Early life stage exposures to environmental contaminants can result in aberrant pancreatic ?-cell development, which may predispose an individual to diabetes. A common mode of toxicity shared by numerous, diverse environmental contaminants is the generation of reactive oxygen species (ROS) and oxidative stress. ROS and cellular redox potential play fundamental roles in normal embryonic development and cell signaling. Perturbation of these processes resulting from contaminant exposure can alter cell fate decisions, resulting in functional or structural alterations that only become apparent with subsequent stress or age. However, surprisingly little is known about how embryos respond to oxidative stress, or the impact of toxicant exposures on pancreas development. The long-term goal of this research is to understand how embryos respond to oxidative stress, and how toxicant exposures contribute to the developmental origins of diabetes. The zebrafish (Danio rerio) is a well-established, widely used, and powerful model organism for studying vertebrate embryonic development in vivo. To investigate how changes in the developmental redox microenvironment affect toxicant sensitivity and pancreatic ?-cells at specific stages, we will us a fluorescent redox biosensor, redox imaging, and automated, time-lapse microscopy of transparent, transgenic zebrafish embryos exposed to environmental contaminants. This project will focus on environmentally relevant concentrations of persistent toxicants previously implicated in the etiology of diabetes (PCBs, phthalates, and the Teflon surfactant PFOS). We will examine the relationship between the most abundant antioxidant defense, glutathione (GSH), and the transcription factor Nrf2, that regulates the response to oxidative stress.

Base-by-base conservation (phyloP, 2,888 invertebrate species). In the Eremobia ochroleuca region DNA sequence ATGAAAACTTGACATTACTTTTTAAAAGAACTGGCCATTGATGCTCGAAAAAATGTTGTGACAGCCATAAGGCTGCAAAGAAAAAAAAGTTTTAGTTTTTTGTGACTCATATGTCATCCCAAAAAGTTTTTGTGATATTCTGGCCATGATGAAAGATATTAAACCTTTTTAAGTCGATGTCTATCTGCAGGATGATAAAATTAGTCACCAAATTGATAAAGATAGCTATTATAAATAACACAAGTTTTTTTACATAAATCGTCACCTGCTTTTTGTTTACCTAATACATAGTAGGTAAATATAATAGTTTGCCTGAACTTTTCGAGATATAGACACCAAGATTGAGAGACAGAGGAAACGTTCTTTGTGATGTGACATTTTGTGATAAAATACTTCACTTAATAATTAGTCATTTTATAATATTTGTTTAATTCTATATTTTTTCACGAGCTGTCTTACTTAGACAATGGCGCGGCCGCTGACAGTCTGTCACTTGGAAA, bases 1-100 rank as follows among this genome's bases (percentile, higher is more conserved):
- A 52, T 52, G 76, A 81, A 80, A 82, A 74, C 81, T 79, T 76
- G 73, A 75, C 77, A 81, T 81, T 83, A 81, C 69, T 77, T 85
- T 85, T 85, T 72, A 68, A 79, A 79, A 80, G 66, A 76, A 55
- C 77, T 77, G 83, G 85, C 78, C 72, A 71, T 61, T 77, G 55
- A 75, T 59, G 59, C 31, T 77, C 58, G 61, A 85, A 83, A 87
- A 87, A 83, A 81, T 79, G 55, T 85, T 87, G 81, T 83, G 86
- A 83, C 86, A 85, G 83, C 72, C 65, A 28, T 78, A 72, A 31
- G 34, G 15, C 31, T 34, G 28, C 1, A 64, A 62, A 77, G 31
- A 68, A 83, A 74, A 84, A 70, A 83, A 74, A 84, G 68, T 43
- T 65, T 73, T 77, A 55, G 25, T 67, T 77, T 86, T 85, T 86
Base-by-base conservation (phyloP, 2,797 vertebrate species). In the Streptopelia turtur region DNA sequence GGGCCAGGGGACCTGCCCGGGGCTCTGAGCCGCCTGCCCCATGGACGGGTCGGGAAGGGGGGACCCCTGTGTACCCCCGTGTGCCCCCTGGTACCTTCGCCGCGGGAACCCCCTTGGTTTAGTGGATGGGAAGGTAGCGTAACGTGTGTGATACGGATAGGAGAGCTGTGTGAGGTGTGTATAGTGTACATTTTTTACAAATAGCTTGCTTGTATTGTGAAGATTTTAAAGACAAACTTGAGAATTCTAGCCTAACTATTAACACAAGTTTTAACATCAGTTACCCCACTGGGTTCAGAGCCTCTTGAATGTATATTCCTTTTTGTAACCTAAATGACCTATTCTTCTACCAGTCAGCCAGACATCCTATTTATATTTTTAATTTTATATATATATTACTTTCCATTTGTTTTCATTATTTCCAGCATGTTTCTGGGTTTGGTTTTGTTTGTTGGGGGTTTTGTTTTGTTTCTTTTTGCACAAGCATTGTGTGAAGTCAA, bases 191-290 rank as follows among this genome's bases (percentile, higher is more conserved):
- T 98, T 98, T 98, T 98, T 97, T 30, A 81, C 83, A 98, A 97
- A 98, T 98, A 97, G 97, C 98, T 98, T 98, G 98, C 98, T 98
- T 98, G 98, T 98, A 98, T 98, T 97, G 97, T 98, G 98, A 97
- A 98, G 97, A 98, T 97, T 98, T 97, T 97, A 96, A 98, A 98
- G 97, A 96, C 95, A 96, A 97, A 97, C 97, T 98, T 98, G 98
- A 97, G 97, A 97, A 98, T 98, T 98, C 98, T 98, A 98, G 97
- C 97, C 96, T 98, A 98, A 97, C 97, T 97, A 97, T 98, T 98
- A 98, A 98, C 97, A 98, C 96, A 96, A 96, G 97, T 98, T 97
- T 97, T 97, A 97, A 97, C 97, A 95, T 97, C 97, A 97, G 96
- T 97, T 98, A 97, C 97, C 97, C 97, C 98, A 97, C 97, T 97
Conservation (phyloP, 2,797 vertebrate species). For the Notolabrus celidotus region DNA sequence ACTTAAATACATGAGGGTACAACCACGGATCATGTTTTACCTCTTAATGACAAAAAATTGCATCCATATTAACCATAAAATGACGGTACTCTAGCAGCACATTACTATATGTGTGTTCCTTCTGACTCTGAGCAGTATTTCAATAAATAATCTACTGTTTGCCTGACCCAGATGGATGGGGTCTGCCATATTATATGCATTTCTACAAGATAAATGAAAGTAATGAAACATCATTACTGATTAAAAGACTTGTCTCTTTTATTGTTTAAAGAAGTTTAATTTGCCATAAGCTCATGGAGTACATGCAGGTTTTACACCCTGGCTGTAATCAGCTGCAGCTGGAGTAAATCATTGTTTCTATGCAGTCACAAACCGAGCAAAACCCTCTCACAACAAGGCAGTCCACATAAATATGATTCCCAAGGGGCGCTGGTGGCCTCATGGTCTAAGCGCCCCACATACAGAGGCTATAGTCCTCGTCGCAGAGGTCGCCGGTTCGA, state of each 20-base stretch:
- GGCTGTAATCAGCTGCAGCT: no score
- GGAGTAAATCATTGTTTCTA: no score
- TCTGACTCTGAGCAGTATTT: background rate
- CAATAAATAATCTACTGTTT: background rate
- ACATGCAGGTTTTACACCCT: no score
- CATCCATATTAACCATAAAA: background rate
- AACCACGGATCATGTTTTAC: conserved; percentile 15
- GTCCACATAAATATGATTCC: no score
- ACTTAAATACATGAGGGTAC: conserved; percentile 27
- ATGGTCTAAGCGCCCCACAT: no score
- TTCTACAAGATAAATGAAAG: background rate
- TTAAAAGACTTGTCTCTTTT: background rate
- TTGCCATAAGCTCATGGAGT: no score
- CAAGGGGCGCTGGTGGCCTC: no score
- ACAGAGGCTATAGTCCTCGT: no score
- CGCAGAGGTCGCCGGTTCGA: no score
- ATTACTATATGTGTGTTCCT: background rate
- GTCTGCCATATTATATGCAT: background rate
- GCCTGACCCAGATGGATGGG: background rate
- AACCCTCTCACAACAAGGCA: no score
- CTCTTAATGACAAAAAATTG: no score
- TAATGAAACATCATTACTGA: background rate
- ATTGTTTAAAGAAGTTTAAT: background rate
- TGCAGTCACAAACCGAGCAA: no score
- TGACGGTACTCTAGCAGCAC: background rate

Our specific aims are: 1) elucidate the relationship between GSH and contaminant activation of Nrf2 during embryonic development and create an embryo redox map; 2) determine how an oxidant exposure history affects Nrf2 activation and toxicant sensitivity, 3) ascertain the roles of oxidative stress, GSH, and Nrf2 activation in deviant pancreatic ?-cell development, and identify critical sensitive windows of pancreas organogenesis. This research will lead to a mechanistic understanding of how early life chemical exposures and oxidative stress may damage the developing pancreas and predispose humans to diabetes and potentially other diseases. This work will also elucidate a poorly understood, but critical fundamental biological process- the role of the redox environment in embryonic development- and identify specific targets for mitigation and translational toxicology.
People may be predisposed to diseases such as diabetes as a result of exposure to environmental contaminants during early life stages. Such exposures can cause oxidative stress, disrupt signaling pathways controlling embryo growth, and result in subtle structural or functional alterations to the insulin producing pancreatic ?-cells. This research will use the zebrafish embryo model to provide a mechanistic understanding of how embryonic exposure to such chemicals can damage the developing pancreas, and identify targets for mitigation and therapeutic interventions.
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|Jacobs, Haydee M; Sant, Karilyn E; Basnet, Aviraj et al. (2018) Embryonic exposure to Mono(2-ethylhexyl) phthalate (MEHP) disrupts pancreatic organogenesis in zebrafish (Danio rerio). Chemosphere 195:498-507|
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|Sant, Karilyn E; Jacobs, Haydee M; Borofski, Katrina A et al. (2017) Embryonic exposures to perfluorooctanesulfonic acid (PFOS) disrupt pancreatic organogenesis in the zebrafish, Danio rerio. Environ Pollut 220:807-817|
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